Memory’s a funny thing.
There have been times I’ve been able to summon up the words and chords to a song I haven’t played in 30 years when someone makes a request at a show. Sometimes it’s a song I’ve never played! And then there are the times when I can’t remember the name of the person I was just speaking to. You would think that more recent information is always easier to remember, but it’s not.
Recalling that song is reaching back into the unconscious part of the memory bank. If you’ve heard a song many times, the music and lyrics are going to be familiar even if you never paid close attention to them. Repetition IS a great aid to memory, as you probably remember from cramming for tests back in school. But most of us forgot that information minutes after the test was over.
Conscious and unconscious
I’m going to suggest that there are two types of memorization. One is a conscious process: repeating someone’s name in conversation several times so you’ll remember it the next time you meet. Studying for a test or trying to learn the last verse of that new song you just wrote. This is conscious repetition.
On the other hand, think of a radio staple like “Hotel California” or “Friends In Low Places”. Over the years you may have heard a song like that many times in many different settings without even noticing it half the time. But your ears are always open, whether you realize it or not, and the lyrics and music are penetrating your consciousness. It’s more a process of absorption than memorization.
When I have new music to learn for a show or project, I find that absorption is more effective than pure memorization. I’ll start off by making a playlist or CD and just listen to it repeatedly over the course of several days. Obviously, I’m listening consciously some of the time. But mostly I’m just familiarizing myself with the music in the casual way we used to learn songs off the radio. Hear something often enough and it’s familiar. Apply a little conscious effort to recalling the familiar, and it’s usually there.
If the project involves writing charts or transcribing, this method words really well. If I’ve listened repeatedly for a few days, than my unconscious mind knows the song already – at least on a superficial level. The time spent with a guitar in my hands can be used for fine-tuning and reinforcement, because I’m just taking a closer look at what I already know.
I don’t mean to minimize the importance of conscious work, though. When we learn unconsciously, the information is imprinted in our minds, but accessing it is all about flow. Ever find that you can’t remember the first word of a song, but once you do the rest come easily? It’s like the mental equivalent of what we call muscle memory, the thing that allows your fingers to form chords without much thought. The process is instantaneous and we don’t actually have any control of it.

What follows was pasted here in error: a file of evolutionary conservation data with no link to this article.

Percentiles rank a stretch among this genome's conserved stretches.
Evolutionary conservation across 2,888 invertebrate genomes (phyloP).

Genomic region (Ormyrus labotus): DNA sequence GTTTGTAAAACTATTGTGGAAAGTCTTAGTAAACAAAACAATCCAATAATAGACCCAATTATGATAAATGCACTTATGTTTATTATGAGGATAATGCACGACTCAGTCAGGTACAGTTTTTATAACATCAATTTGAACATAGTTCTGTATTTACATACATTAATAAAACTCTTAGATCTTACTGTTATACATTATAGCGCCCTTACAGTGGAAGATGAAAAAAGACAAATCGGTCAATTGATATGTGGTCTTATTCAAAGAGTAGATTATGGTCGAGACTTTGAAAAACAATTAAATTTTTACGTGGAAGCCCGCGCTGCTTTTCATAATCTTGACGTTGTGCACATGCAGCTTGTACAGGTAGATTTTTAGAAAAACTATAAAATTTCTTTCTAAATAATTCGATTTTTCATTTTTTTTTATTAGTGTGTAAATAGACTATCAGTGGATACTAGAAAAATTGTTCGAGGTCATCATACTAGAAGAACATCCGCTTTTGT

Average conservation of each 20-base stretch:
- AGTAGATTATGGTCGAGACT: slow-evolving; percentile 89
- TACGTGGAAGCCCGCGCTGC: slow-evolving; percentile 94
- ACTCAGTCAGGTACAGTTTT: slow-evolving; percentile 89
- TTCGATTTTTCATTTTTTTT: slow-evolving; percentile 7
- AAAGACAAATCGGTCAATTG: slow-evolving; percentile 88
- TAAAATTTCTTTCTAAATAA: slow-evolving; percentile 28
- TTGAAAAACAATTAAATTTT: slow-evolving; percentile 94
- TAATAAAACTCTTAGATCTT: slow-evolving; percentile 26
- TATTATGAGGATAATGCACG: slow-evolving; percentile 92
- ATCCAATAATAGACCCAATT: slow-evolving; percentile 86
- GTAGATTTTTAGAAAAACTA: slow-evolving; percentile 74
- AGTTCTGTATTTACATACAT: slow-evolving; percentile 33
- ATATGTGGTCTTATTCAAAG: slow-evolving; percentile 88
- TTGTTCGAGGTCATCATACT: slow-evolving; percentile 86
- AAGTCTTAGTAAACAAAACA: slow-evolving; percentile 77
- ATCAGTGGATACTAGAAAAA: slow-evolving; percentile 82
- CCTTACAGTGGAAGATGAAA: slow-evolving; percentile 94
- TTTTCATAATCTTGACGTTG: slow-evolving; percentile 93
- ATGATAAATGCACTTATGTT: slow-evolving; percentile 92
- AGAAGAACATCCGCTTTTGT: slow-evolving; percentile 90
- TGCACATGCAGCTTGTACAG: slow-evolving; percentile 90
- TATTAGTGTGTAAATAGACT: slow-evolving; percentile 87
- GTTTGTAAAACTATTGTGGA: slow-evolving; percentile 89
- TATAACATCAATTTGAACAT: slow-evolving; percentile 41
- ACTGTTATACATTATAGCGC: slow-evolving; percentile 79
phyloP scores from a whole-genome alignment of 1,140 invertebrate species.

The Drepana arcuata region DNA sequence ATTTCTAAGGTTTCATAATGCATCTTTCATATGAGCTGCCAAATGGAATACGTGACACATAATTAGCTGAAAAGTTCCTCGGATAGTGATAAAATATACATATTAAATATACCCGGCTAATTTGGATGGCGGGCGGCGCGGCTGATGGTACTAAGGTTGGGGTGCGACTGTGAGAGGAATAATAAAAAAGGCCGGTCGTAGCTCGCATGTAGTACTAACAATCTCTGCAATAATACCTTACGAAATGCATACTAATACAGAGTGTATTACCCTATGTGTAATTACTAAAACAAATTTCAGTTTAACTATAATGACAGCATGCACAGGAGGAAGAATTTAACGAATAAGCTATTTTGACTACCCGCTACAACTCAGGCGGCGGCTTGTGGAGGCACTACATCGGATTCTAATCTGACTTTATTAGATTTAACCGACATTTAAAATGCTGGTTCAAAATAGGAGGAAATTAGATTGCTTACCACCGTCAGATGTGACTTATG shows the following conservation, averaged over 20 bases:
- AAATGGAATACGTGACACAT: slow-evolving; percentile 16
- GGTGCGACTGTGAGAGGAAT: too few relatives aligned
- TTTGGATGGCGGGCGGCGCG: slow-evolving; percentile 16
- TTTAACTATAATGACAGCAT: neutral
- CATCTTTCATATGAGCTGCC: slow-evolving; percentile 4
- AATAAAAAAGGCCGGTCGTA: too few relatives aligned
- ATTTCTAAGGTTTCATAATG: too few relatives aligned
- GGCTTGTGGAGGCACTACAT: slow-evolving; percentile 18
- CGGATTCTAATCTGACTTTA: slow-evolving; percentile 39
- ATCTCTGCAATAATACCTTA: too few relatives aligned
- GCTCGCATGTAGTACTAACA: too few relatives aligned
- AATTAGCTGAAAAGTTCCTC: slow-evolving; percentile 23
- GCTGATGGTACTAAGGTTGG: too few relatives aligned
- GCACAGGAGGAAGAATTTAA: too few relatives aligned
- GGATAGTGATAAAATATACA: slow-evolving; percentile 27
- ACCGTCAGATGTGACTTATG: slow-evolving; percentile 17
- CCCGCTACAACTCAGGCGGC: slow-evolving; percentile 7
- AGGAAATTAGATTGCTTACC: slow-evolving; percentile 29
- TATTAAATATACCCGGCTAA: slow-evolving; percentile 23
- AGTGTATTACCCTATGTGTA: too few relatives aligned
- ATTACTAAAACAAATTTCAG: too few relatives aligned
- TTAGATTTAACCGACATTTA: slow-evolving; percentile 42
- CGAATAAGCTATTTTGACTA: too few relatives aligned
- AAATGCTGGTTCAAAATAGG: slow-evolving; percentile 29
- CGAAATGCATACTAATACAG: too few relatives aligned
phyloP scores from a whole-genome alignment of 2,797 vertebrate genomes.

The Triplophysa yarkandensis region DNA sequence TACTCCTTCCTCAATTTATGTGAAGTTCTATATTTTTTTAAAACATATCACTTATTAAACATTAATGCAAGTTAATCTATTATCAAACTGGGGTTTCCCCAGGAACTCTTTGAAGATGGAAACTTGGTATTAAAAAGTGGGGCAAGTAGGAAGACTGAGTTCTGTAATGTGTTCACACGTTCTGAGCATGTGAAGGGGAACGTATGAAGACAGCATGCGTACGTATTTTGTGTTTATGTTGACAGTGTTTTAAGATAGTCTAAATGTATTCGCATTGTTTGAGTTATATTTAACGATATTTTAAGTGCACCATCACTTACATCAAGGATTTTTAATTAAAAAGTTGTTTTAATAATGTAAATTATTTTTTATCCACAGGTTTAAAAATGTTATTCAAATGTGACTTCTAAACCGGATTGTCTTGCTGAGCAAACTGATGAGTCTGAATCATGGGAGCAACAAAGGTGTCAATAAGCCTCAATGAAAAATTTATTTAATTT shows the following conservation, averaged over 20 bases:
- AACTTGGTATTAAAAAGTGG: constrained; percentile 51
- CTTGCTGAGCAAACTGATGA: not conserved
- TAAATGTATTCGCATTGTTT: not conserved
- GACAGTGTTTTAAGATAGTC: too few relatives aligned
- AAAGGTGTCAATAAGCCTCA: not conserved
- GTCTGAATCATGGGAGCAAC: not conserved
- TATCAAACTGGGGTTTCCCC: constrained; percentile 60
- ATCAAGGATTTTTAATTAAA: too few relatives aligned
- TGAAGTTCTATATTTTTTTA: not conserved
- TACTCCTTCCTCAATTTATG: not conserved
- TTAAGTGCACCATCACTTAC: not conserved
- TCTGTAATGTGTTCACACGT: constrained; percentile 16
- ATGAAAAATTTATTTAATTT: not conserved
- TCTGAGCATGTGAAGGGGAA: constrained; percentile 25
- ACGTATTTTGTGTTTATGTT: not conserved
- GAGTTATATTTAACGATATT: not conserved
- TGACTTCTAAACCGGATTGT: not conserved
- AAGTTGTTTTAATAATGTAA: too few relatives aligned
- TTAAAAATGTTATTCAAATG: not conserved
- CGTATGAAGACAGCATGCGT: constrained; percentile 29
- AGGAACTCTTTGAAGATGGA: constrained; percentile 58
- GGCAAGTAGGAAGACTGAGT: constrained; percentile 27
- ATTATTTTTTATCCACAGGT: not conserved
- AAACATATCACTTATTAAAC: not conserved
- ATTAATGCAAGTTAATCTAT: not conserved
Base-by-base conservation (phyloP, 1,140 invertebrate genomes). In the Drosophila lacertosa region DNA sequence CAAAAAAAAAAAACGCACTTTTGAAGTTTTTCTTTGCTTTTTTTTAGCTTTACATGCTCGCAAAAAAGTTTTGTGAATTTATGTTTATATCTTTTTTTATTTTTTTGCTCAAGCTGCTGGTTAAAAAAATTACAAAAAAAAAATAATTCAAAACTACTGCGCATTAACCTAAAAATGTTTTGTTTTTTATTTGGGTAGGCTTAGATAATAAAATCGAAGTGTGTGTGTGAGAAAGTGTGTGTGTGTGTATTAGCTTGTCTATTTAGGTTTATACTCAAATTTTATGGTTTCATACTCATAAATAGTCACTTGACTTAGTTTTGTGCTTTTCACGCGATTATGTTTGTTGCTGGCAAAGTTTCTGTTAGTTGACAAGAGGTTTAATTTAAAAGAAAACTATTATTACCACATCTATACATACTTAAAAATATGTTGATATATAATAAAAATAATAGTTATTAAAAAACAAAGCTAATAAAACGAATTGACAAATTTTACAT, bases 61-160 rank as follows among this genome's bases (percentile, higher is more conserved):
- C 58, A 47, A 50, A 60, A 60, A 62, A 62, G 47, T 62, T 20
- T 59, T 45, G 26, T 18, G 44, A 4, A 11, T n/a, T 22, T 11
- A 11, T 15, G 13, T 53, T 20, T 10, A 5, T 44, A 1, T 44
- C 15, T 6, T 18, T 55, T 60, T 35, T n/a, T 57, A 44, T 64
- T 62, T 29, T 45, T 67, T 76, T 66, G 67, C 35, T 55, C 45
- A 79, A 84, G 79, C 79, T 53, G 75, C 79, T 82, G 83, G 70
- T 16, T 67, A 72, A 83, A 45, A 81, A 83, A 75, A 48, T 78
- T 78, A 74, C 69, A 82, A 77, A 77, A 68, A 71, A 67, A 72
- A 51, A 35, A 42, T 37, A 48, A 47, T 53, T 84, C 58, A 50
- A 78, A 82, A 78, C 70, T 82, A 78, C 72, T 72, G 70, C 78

When I studied classical guitar I used to practice on the subway. Not actually playing the guitar, but looking at the music and imagining the hand movements. When I got to really know the piece well, I could visualize the whole thing without looking at the notes. I learned that if I was having trouble playing something, I could often fix the problem by working through it mentally. This is the kind of conscious practicing that really helps you solve problems and progress. In fact, almost everyone reaches a point where it’s the only way to improve.
Both Sides Now
How do we reconcile these two approaches? It’s actually easy, because they’re complementary and not contradictory. One has to do with conscious attention to detail, whether we’re talking about a lyric or a finger pattern. You should be able to start from anywhere in the song and know where you are. The other has to do with absorbing the “big picture” of the song. Just listening, sometimes tuning in and sometimes not. The two ways of practicing complement each other because the conscious work gives you the ability to smoothly access what the unconscious has absorbed!
So when you want to learn a song, listen to it repeatedly before you even pick up the guitar. Tune in to details some of the time but not all. Sing along some of the time, but not every time. If you can, note when you hear chord changes, but you don’t need to worry about what the chords are. Just notice the places where something new happens. Then when you do go to the instrument, most of the song will already be familiar. The conscious work will fill in the details.
The bottom line is, practicing is most effective when we practice in different but complementary ways. Changing up your mental process like this keeps you sharper and helps move the process along faster. And who knows, you might even have an easier time finding your car keys.
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